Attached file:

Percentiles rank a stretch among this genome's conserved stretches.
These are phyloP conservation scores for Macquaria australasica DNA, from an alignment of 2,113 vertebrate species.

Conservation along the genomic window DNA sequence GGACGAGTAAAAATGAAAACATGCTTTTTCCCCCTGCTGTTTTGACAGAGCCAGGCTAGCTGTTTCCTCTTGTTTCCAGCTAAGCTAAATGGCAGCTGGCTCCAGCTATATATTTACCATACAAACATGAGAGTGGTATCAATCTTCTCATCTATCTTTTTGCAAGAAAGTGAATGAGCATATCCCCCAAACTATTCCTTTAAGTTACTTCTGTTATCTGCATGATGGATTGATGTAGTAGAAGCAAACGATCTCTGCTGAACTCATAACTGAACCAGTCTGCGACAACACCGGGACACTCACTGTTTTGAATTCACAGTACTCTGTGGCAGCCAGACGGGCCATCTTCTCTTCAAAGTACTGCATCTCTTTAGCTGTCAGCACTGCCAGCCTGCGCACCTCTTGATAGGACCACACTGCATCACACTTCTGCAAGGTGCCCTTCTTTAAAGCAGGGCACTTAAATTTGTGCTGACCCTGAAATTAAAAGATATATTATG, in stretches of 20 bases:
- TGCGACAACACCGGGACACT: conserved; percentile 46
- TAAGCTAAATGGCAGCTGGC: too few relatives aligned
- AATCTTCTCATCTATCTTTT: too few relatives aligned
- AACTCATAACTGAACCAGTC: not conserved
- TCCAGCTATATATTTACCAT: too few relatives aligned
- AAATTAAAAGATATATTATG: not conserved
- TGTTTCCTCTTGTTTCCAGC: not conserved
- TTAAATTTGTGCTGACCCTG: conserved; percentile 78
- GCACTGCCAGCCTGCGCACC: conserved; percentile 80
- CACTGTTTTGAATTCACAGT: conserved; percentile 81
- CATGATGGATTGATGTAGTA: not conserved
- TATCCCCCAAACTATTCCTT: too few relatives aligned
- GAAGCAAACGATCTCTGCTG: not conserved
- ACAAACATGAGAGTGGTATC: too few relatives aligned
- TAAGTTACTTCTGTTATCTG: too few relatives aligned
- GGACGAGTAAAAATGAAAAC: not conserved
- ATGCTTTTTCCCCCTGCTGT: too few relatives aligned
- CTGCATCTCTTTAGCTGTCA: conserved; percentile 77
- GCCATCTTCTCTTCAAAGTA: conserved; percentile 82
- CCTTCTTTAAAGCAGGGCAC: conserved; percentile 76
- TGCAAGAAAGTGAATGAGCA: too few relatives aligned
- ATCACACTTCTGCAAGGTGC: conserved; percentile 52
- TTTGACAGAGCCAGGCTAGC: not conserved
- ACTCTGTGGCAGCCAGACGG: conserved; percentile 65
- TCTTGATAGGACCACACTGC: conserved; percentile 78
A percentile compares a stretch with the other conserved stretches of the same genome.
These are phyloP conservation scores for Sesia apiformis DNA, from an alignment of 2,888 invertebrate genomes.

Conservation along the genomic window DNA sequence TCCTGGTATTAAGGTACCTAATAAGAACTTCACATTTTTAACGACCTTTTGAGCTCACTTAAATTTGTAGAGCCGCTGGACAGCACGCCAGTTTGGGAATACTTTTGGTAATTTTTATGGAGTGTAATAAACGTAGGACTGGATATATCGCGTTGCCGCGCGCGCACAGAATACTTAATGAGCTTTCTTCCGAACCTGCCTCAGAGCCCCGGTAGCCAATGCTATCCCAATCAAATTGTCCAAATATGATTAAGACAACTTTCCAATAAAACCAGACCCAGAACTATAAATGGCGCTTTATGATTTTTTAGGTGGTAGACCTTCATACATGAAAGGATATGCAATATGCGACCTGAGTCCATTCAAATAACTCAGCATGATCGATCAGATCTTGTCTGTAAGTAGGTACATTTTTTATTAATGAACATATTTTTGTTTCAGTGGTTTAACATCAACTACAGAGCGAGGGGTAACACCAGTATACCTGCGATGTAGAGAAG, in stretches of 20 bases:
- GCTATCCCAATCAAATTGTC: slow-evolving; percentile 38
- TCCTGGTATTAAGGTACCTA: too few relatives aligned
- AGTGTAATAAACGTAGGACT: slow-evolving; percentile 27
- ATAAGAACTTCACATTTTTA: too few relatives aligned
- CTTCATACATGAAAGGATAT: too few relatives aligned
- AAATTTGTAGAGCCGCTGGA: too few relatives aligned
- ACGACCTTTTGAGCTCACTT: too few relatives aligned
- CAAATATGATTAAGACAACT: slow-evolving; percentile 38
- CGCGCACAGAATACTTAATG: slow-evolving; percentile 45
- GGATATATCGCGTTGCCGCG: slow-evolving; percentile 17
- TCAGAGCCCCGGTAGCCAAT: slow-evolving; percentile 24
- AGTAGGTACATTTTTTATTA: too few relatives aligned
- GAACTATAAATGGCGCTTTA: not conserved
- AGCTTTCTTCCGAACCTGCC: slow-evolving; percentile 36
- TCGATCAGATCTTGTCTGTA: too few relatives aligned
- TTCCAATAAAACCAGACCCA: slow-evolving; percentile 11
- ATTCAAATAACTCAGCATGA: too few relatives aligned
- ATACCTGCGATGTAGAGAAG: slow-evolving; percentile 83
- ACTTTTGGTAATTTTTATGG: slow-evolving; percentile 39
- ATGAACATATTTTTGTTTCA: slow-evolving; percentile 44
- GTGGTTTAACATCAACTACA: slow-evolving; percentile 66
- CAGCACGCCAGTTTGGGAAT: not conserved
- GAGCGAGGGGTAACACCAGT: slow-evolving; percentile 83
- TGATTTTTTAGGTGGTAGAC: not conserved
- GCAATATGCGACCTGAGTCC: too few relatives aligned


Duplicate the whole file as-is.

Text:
Percentiles rank a stretch among this genome's conserved stretches.
These are phyloP conservation scores for Macquaria australasica DNA, from an alignment of 2,113 vertebrate species.

Conservation along the genomic window DNA sequence GGACGAGTAAAAATGAAAACATGCTTTTTCCCCCTGCTGTTTTGACAGAGCCAGGCTAGCTGTTTCCTCTTGTTTCCAGCTAAGCTAAATGGCAGCTGGCTCCAGCTATATATTTACCATACAAACATGAGAGTGGTATCAATCTTCTCATCTATCTTTTTGCAAGAAAGTGAATGAGCATATCCCCCAAACTATTCCTTTAAGTTACTTCTGTTATCTGCATGATGGATTGATGTAGTAGAAGCAAACGATCTCTGCTGAACTCATAACTGAACCAGTCTGCGACAACACCGGGACACTCACTGTTTTGAATTCACAGTACTCTGTGGCAGCCAGACGGGCCATCTTCTCTTCAAAGTACTGCATCTCTTTAGCTGTCAGCACTGCCAGCCTGCGCACCTCTTGATAGGACCACACTGCATCACACTTCTGCAAGGTGCCCTTCTTTAAAGCAGGGCACTTAAATTTGTGCTGACCCTGAAATTAAAAGATATATTATG, in stretches of 20 bases:
- TGCGACAACACCGGGACACT: conserved; percentile 46
- TAAGCTAAATGGCAGCTGGC: too few relatives aligned
- AATCTTCTCATCTATCTTTT: too few relatives aligned
- AACTCATAACTGAACCAGTC: not conserved
- TCCAGCTATATATTTACCAT: too few relatives aligned
- AAATTAAAAGATATATTATG: not conserved
- TGTTTCCTCTTGTTTCCAGC: not conserved
- TTAAATTTGTGCTGACCCTG: conserved; percentile 78
- GCACTGCCAGCCTGCGCACC: conserved; percentile 80
- CACTGTTTTGAATTCACAGT: conserved; percentile 81
- CATGATGGATTGATGTAGTA: not conserved
- TATCCCCCAAACTATTCCTT: too few relatives aligned
- GAAGCAAACGATCTCTGCTG: not conserved
- ACAAACATGAGAGTGGTATC: too few relatives aligned
- TAAGTTACTTCTGTTATCTG: too few relatives aligned
- GGACGAGTAAAAATGAAAAC: not conserved
- ATGCTTTTTCCCCCTGCTGT: too few relatives aligned
- CTGCATCTCTTTAGCTGTCA: conserved; percentile 77
- GCCATCTTCTCTTCAAAGTA: conserved; percentile 82
- CCTTCTTTAAAGCAGGGCAC: conserved; percentile 76
- TGCAAGAAAGTGAATGAGCA: too few relatives aligned
- ATCACACTTCTGCAAGGTGC: conserved; percentile 52
- TTTGACAGAGCCAGGCTAGC: not conserved
- ACTCTGTGGCAGCCAGACGG: conserved; percentile 65
- TCTTGATAGGACCACACTGC: conserved; percentile 78
A percentile compares a stretch with the other conserved stretches of the same genome.
These are phyloP conservation scores for Sesia apiformis DNA, from an alignment of 2,888 invertebrate genomes.

Conservation along the genomic window DNA sequence TCCTGGTATTAAGGTACCTAATAAGAACTTCACATTTTTAACGACCTTTTGAGCTCACTTAAATTTGTAGAGCCGCTGGACAGCACGCCAGTTTGGGAATACTTTTGGTAATTTTTATGGAGTGTAATAAACGTAGGACTGGATATATCGCGTTGCCGCGCGCGCACAGAATACTTAATGAGCTTTCTTCCGAACCTGCCTCAGAGCCCCGGTAGCCAATGCTATCCCAATCAAATTGTCCAAATATGATTAAGACAACTTTCCAATAAAACCAGACCCAGAACTATAAATGGCGCTTTATGATTTTTTAGGTGGTAGACCTTCATACATGAAAGGATATGCAATATGCGACCTGAGTCCATTCAAATAACTCAGCATGATCGATCAGATCTTGTCTGTAAGTAGGTACATTTTTTATTAATGAACATATTTTTGTTTCAGTGGTTTAACATCAACTACAGAGCGAGGGGTAACACCAGTATACCTGCGATGTAGAGAAG, in stretches of 20 bases:
- GCTATCCCAATCAAATTGTC: slow-evolving; percentile 38
- TCCTGGTATTAAGGTACCTA: too few relatives aligned
- AGTGTAATAAACGTAGGACT: slow-evolving; percentile 27
- ATAAGAACTTCACATTTTTA: too few relatives aligned
- CTTCATACATGAAAGGATAT: too few relatives aligned
- AAATTTGTAGAGCCGCTGGA: too few relatives aligned
- ACGACCTTTTGAGCTCACTT: too few relatives aligned
- CAAATATGATTAAGACAACT: slow-evolving; percentile 38
- CGCGCACAGAATACTTAATG: slow-evolving; percentile 45
- GGATATATCGCGTTGCCGCG: slow-evolving; percentile 17
- TCAGAGCCCCGGTAGCCAAT: slow-evolving; percentile 24
- AGTAGGTACATTTTTTATTA: too few relatives aligned
- GAACTATAAATGGCGCTTTA: not conserved
- AGCTTTCTTCCGAACCTGCC: slow-evolving; percentile 36
- TCGATCAGATCTTGTCTGTA: too few relatives aligned
- TTCCAATAAAACCAGACCCA: slow-evolving; percentile 11
- ATTCAAATAACTCAGCATGA: too few relatives aligned
- ATACCTGCGATGTAGAGAAG: slow-evolving; percentile 83
- ACTTTTGGTAATTTTTATGG: slow-evolving; percentile 39
- ATGAACATATTTTTGTTTCA: slow-evolving; percentile 44
- GTGGTTTAACATCAACTACA: slow-evolving; percentile 66
- CAGCACGCCAGTTTGGGAAT: not conserved
- GAGCGAGGGGTAACACCAGT: slow-evolving; percentile 83
- TGATTTTTTAGGTGGTAGAC: not conserved
- GCAATATGCGACCTGAGTCC: too few relatives aligned